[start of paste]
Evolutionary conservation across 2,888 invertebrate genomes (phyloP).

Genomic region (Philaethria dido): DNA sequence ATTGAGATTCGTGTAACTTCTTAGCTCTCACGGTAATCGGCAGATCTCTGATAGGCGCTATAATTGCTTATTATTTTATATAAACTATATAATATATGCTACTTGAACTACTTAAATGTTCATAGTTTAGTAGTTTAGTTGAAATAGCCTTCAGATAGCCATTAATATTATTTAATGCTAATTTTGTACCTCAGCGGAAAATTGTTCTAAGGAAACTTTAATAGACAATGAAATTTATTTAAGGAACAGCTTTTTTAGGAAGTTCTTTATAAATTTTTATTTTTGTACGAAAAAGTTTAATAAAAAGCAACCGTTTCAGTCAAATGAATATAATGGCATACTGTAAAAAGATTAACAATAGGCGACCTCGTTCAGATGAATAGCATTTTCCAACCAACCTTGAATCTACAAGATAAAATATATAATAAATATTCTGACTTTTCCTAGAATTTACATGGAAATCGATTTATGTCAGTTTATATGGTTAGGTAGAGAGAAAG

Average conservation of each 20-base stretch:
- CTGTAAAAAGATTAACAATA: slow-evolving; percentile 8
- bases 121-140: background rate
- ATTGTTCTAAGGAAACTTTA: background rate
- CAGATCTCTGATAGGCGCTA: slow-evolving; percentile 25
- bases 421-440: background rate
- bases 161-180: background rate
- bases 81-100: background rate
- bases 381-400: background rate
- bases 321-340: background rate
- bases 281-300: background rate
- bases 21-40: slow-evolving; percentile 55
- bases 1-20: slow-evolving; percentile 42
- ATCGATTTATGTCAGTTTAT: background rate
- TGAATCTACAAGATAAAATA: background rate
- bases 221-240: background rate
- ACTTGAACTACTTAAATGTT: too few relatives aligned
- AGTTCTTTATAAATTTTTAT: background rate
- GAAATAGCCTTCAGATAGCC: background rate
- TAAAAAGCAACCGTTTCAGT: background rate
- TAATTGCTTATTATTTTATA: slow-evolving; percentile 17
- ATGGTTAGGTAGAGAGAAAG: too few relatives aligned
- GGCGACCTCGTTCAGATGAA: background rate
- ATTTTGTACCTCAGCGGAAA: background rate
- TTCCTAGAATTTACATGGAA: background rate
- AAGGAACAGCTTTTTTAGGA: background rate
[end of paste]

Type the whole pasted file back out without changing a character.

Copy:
Evolutionary conservation across 2,888 invertebrate genomes (phyloP).

Genomic region (Philaethria dido): DNA sequence ATTGAGATTCGTGTAACTTCTTAGCTCTCACGGTAATCGGCAGATCTCTGATAGGCGCTATAATTGCTTATTATTTTATATAAACTATATAATATATGCTACTTGAACTACTTAAATGTTCATAGTTTAGTAGTTTAGTTGAAATAGCCTTCAGATAGCCATTAATATTATTTAATGCTAATTTTGTACCTCAGCGGAAAATTGTTCTAAGGAAACTTTAATAGACAATGAAATTTATTTAAGGAACAGCTTTTTTAGGAAGTTCTTTATAAATTTTTATTTTTGTACGAAAAAGTTTAATAAAAAGCAACCGTTTCAGTCAAATGAATATAATGGCATACTGTAAAAAGATTAACAATAGGCGACCTCGTTCAGATGAATAGCATTTTCCAACCAACCTTGAATCTACAAGATAAAATATATAATAAATATTCTGACTTTTCCTAGAATTTACATGGAAATCGATTTATGTCAGTTTATATGGTTAGGTAGAGAGAAAG

Average conservation of each 20-base stretch:
- CTGTAAAAAGATTAACAATA: slow-evolving; percentile 8
- bases 121-140: background rate
- ATTGTTCTAAGGAAACTTTA: background rate
- CAGATCTCTGATAGGCGCTA: slow-evolving; percentile 25
- bases 421-440: background rate
- bases 161-180: background rate
- bases 81-100: background rate
- bases 381-400: background rate
- bases 321-340: background rate
- bases 281-300: background rate
- bases 21-40: slow-evolving; percentile 55
- bases 1-20: slow-evolving; percentile 42
- ATCGATTTATGTCAGTTTAT: background rate
- TGAATCTACAAGATAAAATA: background rate
- bases 221-240: background rate
- ACTTGAACTACTTAAATGTT: too few relatives aligned
- AGTTCTTTATAAATTTTTAT: background rate
- GAAATAGCCTTCAGATAGCC: background rate
- TAAAAAGCAACCGTTTCAGT: background rate
- TAATTGCTTATTATTTTATA: slow-evolving; percentile 17
- ATGGTTAGGTAGAGAGAAAG: too few relatives aligned
- GGCGACCTCGTTCAGATGAA: background rate
- ATTTTGTACCTCAGCGGAAA: background rate
- TTCCTAGAATTTACATGGAA: background rate
- AAGGAACAGCTTTTTTAGGA: background rate